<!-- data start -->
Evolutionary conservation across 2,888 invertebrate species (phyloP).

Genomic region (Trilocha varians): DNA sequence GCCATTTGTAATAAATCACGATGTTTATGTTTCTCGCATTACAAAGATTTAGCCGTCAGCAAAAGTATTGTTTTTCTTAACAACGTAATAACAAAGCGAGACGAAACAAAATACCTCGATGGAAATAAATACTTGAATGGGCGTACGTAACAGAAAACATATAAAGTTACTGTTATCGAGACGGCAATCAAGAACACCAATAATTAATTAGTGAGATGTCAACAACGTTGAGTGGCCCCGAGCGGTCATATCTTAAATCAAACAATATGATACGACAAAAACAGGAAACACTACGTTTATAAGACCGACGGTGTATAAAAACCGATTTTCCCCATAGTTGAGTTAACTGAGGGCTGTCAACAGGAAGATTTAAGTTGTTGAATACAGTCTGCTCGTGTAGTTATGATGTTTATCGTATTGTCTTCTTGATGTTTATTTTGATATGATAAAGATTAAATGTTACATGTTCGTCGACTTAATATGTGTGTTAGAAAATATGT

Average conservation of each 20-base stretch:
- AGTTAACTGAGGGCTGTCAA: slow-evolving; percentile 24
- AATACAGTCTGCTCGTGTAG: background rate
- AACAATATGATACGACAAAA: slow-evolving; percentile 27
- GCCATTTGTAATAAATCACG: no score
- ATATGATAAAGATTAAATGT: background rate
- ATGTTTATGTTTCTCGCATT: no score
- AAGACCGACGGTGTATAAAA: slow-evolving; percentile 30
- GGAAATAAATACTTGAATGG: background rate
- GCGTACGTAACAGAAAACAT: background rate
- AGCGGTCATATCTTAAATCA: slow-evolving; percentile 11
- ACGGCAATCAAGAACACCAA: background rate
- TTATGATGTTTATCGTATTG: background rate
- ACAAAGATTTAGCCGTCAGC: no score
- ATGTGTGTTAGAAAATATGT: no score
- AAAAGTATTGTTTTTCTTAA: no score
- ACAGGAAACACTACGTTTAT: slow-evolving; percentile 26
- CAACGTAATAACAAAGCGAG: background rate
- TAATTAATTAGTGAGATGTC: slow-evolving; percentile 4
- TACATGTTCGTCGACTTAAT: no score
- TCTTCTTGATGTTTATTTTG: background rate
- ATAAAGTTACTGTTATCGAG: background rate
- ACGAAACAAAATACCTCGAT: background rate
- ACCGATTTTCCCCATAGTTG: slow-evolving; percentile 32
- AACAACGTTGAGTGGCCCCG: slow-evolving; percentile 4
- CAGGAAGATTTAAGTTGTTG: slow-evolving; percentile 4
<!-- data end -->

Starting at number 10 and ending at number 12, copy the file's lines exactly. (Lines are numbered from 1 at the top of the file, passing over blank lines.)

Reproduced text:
- AAGACCGACGGTGTATAAAA: slow-evolving; percentile 30
- GGAAATAAATACTTGAATGG: background rate
- GCGTACGTAACAGAAAACAT: background rate